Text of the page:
Proposed talks between India and Pakistan appear to “be all but called off” after both sides refused to budge on the issue of Pakistan’s NSA Sartaj Aziz meeting senior Hurriyat leaders, the Pakistani media reported on Saturday.
The two countries have “set up a cliffhanger” ahead of the talks between their National Security Advisors (NSAs) on Monday after digging in their heels on the agenda for the meeting and Aziz’s plan to hold confabulations with the Hurriyat, the influential Dawn newspaper said in a front-page report.
The Express Tribune reported on its front page that the much-hyped meeting of the NSAs “seems to be all but called off” after both sides refused to shift from their positions.
With “both sides issuing statements to emphasise their positions and blame the other for the deadlock”, the events in the run-up to the meeting “were redolent of a strategy by both sides to compel the other to walk away from the meeting”, the Dawn reported.
Though there was no clear official announcement regarding the cancellation of the talks from either side, a statement issued by Pakistan’s Foreign Office late on Friday “suggested the meeting is unlikely to take place”, the Tribune said.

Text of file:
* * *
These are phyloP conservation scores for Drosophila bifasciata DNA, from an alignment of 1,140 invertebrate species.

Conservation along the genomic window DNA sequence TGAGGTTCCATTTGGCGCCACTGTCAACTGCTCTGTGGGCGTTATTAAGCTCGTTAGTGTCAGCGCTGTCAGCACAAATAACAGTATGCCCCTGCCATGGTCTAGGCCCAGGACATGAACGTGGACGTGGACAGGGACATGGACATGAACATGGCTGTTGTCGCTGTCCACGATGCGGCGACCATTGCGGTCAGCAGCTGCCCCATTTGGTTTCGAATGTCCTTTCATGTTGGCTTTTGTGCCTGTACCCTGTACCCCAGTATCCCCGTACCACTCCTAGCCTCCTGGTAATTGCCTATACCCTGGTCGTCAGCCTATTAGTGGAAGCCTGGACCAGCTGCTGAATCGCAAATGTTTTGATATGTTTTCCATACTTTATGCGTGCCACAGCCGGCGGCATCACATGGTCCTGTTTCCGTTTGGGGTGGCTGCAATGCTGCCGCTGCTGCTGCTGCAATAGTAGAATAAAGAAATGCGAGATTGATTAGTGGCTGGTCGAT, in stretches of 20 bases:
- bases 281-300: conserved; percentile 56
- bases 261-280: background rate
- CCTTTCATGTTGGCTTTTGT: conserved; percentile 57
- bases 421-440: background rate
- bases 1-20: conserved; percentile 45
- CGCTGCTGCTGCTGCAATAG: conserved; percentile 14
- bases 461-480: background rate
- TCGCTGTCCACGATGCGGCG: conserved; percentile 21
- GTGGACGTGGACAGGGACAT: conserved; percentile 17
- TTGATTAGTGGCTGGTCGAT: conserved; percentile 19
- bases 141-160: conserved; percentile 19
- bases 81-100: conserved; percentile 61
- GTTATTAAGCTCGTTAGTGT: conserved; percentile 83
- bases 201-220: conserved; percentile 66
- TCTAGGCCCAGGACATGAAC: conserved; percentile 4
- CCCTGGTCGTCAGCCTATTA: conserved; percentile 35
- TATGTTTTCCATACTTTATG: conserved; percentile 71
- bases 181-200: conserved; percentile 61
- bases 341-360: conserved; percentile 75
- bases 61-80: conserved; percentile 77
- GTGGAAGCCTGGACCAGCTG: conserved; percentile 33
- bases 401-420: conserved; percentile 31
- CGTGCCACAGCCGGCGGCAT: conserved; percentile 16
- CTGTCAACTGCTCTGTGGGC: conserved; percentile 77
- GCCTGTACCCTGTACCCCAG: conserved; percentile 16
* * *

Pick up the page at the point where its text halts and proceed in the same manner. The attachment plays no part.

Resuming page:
“This is the second time that India has chosen to go back on a decision mutually agreed upon between the two Prime Ministers, to engage in a comprehensive dialogue, by coming up with frivolous pretexts,” the statement had said.
The Dawn reported a final decision on whether the two sides will go ahead with the meeting is likely to be known when Aziz addresses a news conference on Saturday afternoon.
Pakistan’s civil and military leadership also decided on Friday not to accept India’s position the NSAs should discuss only terrorism-related issues, the Tribune quoted its sources as saying. A meeting chaired by Prime Minister Nawaz Sharif and attended by army chief Gen Raheel Sharif also decided that the talks should include “all bilateral disputes”, including Kashmir.
The leaders decided that Pakistan should “adopt an aggressive approach with India on terrorism-related issues” so that it could help pave the way for talks on bilateral disputes, the report said.
In an editorial titled “India-Pakistan talks – need for maturity”, the Tribune suggested that bilateral dialogue will be meaningful only if it includes “players and stakeholders that are not acceptable to either side”.
“That is what talks such as this are about, the art of the possible and the creation of diplomatic space where none existed before, the islets of equanimity that are the outposts of a nascent peace process,” the editorial said.
“If ever there was a time to display maturity, it is now...An opportunity that neither side can afford to miss. Cool heads must prevail.”
Read:NSA talks between India, Pakistan hang in balance